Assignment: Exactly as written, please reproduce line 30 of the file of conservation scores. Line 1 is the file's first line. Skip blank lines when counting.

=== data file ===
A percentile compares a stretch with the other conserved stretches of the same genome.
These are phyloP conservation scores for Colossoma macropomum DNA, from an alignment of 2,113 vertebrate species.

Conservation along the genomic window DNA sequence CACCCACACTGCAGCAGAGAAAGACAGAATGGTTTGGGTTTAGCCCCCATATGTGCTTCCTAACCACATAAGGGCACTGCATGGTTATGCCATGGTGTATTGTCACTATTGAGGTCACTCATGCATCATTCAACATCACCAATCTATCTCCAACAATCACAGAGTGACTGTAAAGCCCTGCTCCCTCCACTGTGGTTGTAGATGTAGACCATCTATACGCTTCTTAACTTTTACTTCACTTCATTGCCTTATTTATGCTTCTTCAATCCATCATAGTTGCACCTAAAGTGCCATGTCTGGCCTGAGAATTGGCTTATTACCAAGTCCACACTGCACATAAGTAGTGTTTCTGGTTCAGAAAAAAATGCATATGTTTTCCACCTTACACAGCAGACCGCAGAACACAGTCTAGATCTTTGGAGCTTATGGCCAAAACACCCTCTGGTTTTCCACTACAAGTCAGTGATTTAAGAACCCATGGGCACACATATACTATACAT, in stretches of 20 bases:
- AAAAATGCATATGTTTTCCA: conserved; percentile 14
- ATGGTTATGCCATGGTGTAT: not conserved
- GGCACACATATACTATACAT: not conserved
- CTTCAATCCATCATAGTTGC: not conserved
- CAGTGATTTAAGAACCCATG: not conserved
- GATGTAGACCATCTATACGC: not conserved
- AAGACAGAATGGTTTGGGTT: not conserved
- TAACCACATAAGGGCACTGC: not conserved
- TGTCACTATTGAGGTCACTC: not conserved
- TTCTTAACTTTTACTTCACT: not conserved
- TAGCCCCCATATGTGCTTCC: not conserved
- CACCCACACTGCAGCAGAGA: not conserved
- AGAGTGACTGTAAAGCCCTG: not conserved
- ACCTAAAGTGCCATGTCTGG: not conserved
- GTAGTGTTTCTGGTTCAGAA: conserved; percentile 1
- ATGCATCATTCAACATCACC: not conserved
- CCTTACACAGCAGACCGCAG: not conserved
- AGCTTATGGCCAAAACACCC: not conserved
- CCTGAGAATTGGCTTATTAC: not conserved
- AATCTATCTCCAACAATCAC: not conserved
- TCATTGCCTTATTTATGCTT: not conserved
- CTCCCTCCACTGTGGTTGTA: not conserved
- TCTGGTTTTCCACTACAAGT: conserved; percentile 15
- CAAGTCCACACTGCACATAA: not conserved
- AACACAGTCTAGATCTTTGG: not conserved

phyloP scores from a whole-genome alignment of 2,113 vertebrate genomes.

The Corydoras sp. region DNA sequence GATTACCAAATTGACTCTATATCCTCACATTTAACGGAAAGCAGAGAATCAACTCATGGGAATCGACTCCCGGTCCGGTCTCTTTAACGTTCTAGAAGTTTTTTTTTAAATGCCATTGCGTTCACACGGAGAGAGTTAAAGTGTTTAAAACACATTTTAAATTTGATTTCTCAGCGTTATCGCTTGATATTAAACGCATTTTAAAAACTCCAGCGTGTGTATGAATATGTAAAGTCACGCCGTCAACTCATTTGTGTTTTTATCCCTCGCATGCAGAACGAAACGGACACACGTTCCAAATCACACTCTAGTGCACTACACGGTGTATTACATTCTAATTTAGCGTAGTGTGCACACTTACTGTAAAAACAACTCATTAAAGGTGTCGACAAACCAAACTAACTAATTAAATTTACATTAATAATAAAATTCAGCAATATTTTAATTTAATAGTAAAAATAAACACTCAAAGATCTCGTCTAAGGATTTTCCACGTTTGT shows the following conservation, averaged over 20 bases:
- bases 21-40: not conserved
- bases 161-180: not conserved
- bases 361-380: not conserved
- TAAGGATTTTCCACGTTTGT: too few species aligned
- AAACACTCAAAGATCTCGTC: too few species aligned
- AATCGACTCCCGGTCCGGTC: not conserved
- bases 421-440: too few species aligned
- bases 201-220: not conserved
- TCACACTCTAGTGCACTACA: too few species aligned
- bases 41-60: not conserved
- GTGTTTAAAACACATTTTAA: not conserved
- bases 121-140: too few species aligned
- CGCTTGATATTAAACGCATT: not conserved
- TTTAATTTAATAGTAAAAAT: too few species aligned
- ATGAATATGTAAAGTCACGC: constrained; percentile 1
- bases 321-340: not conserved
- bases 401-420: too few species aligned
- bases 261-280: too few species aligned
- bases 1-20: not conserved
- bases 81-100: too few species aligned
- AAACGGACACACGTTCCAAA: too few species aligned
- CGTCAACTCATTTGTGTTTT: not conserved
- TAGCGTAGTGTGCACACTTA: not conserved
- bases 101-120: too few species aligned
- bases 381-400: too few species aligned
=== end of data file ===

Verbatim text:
The Corydoras sp. region DNA sequence GATTACCAAATTGACTCTATATCCTCACATTTAACGGAAAGCAGAGAATCAACTCATGGGAATCGACTCCCGGTCCGGTCTCTTTAACGTTCTAGAAGTTTTTTTTTAAATGCCATTGCGTTCACACGGAGAGAGTTAAAGTGTTTAAAACACATTTTAAATTTGATTTCTCAGCGTTATCGCTTGATATTAAACGCATTTTAAAAACTCCAGCGTGTGTATGAATATGTAAAGTCACGCCGTCAACTCATTTGTGTTTTTATCCCTCGCATGCAGAACGAAACGGACACACGTTCCAAATCACACTCTAGTGCACTACACGGTGTATTACATTCTAATTTAGCGTAGTGTGCACACTTACTGTAAAAACAACTCATTAAAGGTGTCGACAAACCAAACTAACTAATTAAATTTACATTAATAATAAAATTCAGCAATATTTTAATTTAATAGTAAAAATAAACACTCAAAGATCTCGTCTAAGGATTTTCCACGTTTGT shows the following conservation, averaged over 20 bases: